Since Karla is pretty much “The Keeper of the Yarn” in my eyes, I asked her a few more questions about how she got started creating these gorgeous yarns.

          Yarn has been a part of my life since earliest childhood. My grandmother loved to weave and I grew up surrounded by her baskets of yarn and looms. She and I shared a passion for fiber, weaving and farming.

         My grandmother belonged to a local Weaver’s Guild. They often had interesting workshops that the members took turns teaching and that was where I first learned to spin yarn on a drop spindle. I soon discovered I had no interest- and no aptitude whatsoever- for spinning. My hands, which felt so quick and small when threading a loom, suddenly became clumsy when spinning. The best I could produce was an awful lumpy yarn that stubbornly wrapped up around itself. I set aside my grandmother’s drop spindle as quickly as I could and didn’t spin again until many years later when I was in graduate school working toward a Masters degree in Fiber Arts.

         The process of creating yarn from fiber can take weeks or it can take an afternoon, depending on the fiber. For example, I recently sheared my llama, Truffles. After shearing, I needed to hand pick my way through her wool, pulling out hay seeds and coarse hairs. After picking, the wool needed to be washed several times. Then it went through carding, a process that aligns the fibers so that it is ready to spin. All of that before spinning! There are quicker ways to get fiber on the spinning wheel, though. Not all of us have the space or interest in raising our own fiber animals and it is fun -and addictive- to buy fiber. Fiber can be purchased already dyed and ready to spin. There are many talented folks on Etsy.com and elsewhere who prepare beautiful fibers for spinners.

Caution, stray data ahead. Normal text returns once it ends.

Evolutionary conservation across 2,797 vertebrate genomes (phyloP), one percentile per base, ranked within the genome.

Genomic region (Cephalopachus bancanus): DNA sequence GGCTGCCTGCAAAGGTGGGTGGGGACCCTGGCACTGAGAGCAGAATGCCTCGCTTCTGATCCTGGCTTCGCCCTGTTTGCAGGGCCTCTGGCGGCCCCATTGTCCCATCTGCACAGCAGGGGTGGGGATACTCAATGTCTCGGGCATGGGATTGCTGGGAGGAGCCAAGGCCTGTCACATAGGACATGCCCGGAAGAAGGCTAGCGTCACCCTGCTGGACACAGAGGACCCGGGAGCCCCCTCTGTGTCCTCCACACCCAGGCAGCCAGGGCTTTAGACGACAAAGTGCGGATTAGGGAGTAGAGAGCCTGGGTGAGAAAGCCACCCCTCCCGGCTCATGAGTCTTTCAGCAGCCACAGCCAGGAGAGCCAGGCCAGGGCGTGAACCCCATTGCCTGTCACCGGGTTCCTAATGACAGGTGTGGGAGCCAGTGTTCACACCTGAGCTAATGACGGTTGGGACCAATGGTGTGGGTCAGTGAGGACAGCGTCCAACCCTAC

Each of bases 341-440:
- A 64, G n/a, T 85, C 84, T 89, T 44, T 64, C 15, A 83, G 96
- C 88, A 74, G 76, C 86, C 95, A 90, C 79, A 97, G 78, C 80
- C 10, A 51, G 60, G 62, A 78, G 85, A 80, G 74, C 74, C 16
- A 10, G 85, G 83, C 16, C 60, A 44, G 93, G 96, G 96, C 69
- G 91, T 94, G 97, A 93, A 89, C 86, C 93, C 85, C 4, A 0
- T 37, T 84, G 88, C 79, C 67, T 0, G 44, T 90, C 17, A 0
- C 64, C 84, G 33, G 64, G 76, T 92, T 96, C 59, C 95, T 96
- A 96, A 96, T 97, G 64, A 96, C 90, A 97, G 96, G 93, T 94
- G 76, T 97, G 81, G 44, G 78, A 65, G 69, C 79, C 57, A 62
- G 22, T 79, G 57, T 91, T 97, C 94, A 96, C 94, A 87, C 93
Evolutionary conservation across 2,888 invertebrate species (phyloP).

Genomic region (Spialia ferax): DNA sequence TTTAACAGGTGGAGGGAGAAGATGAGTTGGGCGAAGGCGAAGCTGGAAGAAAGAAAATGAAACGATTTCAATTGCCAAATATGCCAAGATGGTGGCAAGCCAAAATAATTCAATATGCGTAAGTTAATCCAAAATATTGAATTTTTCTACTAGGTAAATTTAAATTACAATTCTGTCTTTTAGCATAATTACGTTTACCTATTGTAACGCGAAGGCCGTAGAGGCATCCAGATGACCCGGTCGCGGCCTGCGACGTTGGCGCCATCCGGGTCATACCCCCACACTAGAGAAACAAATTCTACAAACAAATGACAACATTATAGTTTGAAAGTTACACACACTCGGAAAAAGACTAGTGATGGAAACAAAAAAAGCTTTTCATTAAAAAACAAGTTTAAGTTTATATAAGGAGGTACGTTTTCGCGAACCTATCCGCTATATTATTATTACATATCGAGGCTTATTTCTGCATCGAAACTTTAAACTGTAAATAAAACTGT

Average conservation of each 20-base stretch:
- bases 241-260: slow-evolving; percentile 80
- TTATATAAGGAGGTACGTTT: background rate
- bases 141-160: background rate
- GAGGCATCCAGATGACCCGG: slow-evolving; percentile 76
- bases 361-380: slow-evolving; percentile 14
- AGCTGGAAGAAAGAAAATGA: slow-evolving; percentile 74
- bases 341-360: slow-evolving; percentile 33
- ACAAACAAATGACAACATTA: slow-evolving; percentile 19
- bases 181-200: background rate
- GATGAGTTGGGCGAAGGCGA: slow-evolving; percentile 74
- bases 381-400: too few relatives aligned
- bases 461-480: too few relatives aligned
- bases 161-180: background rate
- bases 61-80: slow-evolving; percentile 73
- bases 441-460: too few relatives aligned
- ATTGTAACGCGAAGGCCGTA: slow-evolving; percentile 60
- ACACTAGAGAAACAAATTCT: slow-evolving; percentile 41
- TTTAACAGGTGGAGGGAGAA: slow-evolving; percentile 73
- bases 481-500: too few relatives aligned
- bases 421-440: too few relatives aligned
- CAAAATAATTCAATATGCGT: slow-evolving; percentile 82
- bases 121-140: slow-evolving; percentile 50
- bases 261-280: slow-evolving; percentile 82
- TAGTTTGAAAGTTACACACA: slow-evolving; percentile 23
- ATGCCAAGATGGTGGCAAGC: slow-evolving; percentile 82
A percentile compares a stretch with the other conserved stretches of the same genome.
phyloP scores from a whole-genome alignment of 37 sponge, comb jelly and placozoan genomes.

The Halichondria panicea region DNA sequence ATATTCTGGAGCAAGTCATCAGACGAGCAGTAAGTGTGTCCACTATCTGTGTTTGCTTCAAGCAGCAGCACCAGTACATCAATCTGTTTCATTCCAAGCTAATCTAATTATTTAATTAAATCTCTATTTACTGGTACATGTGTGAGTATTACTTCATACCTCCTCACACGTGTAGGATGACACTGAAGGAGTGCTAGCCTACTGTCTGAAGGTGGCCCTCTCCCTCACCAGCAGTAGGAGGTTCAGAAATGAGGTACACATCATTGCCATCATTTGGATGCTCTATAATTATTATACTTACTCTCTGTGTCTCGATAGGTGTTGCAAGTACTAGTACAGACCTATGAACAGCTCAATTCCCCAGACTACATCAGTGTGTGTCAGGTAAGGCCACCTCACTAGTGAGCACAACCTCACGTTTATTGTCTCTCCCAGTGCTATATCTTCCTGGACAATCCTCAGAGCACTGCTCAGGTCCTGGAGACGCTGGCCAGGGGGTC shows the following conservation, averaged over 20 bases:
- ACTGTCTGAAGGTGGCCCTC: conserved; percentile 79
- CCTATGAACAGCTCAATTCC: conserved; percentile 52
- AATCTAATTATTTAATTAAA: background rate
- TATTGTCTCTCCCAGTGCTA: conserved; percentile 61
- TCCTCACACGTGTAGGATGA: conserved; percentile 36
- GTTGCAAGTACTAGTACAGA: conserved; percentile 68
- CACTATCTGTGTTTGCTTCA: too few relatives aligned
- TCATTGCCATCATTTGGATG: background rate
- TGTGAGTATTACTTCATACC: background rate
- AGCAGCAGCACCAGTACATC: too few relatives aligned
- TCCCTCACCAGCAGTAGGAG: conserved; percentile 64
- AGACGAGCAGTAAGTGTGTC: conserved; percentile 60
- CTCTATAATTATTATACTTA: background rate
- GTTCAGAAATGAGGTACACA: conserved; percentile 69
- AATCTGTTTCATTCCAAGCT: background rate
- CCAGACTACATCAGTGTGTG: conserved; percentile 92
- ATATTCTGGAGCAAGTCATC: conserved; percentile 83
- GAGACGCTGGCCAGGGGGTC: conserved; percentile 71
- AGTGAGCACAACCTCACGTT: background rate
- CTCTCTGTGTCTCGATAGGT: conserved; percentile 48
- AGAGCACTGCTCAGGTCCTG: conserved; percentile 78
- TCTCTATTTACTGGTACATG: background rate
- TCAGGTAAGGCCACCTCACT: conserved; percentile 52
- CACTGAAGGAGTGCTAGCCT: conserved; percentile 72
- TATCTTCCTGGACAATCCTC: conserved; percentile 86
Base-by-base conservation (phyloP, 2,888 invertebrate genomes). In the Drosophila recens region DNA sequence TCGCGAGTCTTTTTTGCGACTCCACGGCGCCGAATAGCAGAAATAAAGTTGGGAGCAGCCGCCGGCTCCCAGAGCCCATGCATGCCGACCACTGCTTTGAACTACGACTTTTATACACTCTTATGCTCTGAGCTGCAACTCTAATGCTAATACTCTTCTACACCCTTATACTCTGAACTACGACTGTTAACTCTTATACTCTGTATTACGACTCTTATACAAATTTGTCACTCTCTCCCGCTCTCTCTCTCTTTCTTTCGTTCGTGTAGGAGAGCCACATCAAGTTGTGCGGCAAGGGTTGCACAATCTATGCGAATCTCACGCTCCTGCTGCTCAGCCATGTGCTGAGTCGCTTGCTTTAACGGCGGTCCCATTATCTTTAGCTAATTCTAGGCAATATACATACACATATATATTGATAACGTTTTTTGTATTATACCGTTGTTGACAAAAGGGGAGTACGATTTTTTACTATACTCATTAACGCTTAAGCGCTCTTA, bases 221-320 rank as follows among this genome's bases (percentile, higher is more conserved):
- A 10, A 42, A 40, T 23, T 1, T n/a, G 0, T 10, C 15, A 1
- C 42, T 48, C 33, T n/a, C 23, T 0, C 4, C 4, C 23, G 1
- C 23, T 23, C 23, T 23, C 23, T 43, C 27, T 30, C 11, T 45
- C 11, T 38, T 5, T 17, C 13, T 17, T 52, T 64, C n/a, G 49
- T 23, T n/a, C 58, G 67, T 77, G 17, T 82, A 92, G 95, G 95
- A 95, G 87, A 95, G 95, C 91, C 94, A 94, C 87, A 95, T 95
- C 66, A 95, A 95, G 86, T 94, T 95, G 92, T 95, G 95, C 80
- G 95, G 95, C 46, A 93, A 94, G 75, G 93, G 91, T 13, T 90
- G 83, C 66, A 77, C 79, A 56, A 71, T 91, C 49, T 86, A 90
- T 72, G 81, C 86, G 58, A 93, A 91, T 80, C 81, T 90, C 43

I dye fibers almost daily, sometimes for a specific project but often just to build up a color palette that I can use either as is or to blend with other colors and fibers. Although I usually use professional dyes, I sometimes harvest plants from our farm to create botanical dyes.